The Mysterious Too-Fast TOM & JERRY

Great animator Mike Lah often spoke of one time at MGM where, during a cartoon, the boss Fred Quimby was so confused by a cartoon that he requested it be played over and over. This was first told to Leonard Maltin by him for Of Mice and Magic, but further detail was given in the 1988 documentary Tex Avery: The King of Cartoons (available on the DVD Tex Avery Screwball Classics: Volume 2). He says:

The competition got so that each department was trying to outdo the other, really studying the opposition...faster, faster. That was okay until (laughs)-until our, uh, viewing one of the Tom & Jerrys; [I have forgotten] which one it was. We were all enjoying it, laughing, reviewing it. But the biggest critic of all was the boss, Quimby. He stood there, and no emotion at all of any kind. Up to this time he adored...anything that was made. But when we all through enjoying this thing, he quietly got up on his feet, turned around and said, "I don't understand what's going on."

I had not paid much attention to the story until watching this documentary (the best I've ever watched on a carton personality, by the way), when I heard him say it was a Tom & Jerry cartoon. Then I decided to research what the cartoon could possibly be. 

Mike telling the story in '88.

Firstly I went and watched the animation reel for Mike to quickly see what he did in the Tom & Jerry series (he's more associated with the Tex Avery unit, where he blossomed as a great artist), and started to think that one certain cartoon was the one. I went and watched it, and it confirmed my suspicions. 

I believe the short to be:

Yep. The classic Trap Happy, released in 1946 and available on the Tom & Jerry Spotlight Collection: Volume 2

The reason I think it's the one Fred was confused with is because it is one of, if not the, first Tom & Jerry films where there is absolutely no motivation behind the violence. Chuck Jones loved to bring up George Santayana's quote on fanatics when talking about his Road Runners, about them being those who chase after something not even caring about why, but in some ways Tom & Jerry represent that at a more intense level. There are way more references to Wile E. Coyote wanting to eat the Road Runner than there are Tom wanting to eat Jerry. 

The cartoon just begins with Tom chasing Jerry, trying just about everything to kill him, including dynamite and coal shovels. 

Never light dynamite...

...when sitting on dynamite...

When that fails, he calls Ajax Mouse Exterminators ("ONE CALL.... ....THAT'S ALL"), ran by good old Butch, in his second appearance. (Ajax is the company that Friz Freleng usually has in his Tweety cartoons. It appears both they and Acme love to give out shoddy appliances and-in this case-workers to desperate anthropomorphic killers.)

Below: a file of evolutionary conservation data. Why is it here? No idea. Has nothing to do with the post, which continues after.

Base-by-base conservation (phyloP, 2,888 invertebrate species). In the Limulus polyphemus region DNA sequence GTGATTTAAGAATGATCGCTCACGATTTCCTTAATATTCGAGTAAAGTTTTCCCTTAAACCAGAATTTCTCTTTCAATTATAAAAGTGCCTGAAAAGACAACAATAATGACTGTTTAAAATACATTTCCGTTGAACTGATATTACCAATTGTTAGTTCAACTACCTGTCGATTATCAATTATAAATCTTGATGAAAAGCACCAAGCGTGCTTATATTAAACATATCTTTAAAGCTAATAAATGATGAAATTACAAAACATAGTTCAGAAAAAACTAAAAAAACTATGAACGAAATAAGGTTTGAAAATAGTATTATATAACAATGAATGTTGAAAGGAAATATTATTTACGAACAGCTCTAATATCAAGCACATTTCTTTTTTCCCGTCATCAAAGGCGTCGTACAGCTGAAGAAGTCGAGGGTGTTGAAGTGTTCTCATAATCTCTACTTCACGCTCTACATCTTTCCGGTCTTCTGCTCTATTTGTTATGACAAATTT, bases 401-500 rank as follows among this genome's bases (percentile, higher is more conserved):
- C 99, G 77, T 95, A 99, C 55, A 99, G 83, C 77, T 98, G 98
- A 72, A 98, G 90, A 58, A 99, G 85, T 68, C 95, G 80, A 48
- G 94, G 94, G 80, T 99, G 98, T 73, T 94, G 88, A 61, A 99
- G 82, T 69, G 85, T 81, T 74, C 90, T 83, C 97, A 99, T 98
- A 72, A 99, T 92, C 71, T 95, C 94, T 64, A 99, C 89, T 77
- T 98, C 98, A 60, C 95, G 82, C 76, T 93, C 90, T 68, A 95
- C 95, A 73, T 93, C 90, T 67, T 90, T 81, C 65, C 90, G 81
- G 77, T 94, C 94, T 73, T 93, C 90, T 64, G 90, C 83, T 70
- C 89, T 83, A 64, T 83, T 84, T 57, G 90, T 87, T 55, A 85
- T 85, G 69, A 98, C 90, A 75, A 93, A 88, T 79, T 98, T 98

By the time he shows up it's essentially more Let's Kill-Jerry with another cat, meaning twice the stupidity and ineptness that is normally resorted to Tom. Therefore, there are a few things that don't work on Jerry:

Nuts painted like cheese:


Poisonous gas:

Among other things.

Mike's scene is the part when Tom and Butch juggle a bomb and hand it to each other before it'll blow up. Mike animated in a pose-to-pose manner, where each of his drawings was some funny position that was frozen for a long period of time. He basically predicted Chuck Jones in The Dover Boys a few years beforehand.

I also love how he draws the characters in a kind of squatty way. I've always had a thing for that type of cartoon character design (which is why Jones' early Bugs Bunnys have always been fun for me). 

Basically, this short is more mindless than any other Tom & Jerry. It's really hard to explain its contents, or how it is different than the others before and after (because you're probably sitting there thinking this sounds like almost any other Bill and Joe picture). It would be much more rewarding if you go watch it, if you haven't seen it or don't remember it well. 

I'm very happy to say I've probably solved a long-standing cartoon mystery, and I wish Mike were still here to appreciate it.


  1. If Quimby thinks this is too fast, then what about Old Glory, the slowest ever?

    1. "Old Glory"? That was produced by Leon Schlesinger for Warner Bros. Fred Quimby at MGM had nothing to do with it.

    2. Are you asking what he may have thought of it?

    3. Yes. I know that it was from 1939 by Chuck Jones. I have seen it before so-

      I'm saying, if Quimby thought an MGM short was too fast, then what about a super-slow WB one?

    4. He seemed to be okay with the Harmans, so I guess he liked slow!

    5. Fast is better than slow, ipso facto. At least with fast something happens.

  2. There's a terrific episode of the Cartoon Logic podcast (#29) - - devoted to Mike Lah's animation on the Avery MGMs.

  3. "Trap Happy" is, perhaps, cartoon violence in its purest form. I always liked the way it cuts immediately from the bomb-on-head exploding to Tom and Butch chasing Jerry again without slowing down.

    Michael Lah also did the section around the middle of the cartoon, with the drill, the gas and the iron.


Stay clean!

Dedicated to Winsor, for starting it; to Walt, for refining it; and to Tex, for expanding it.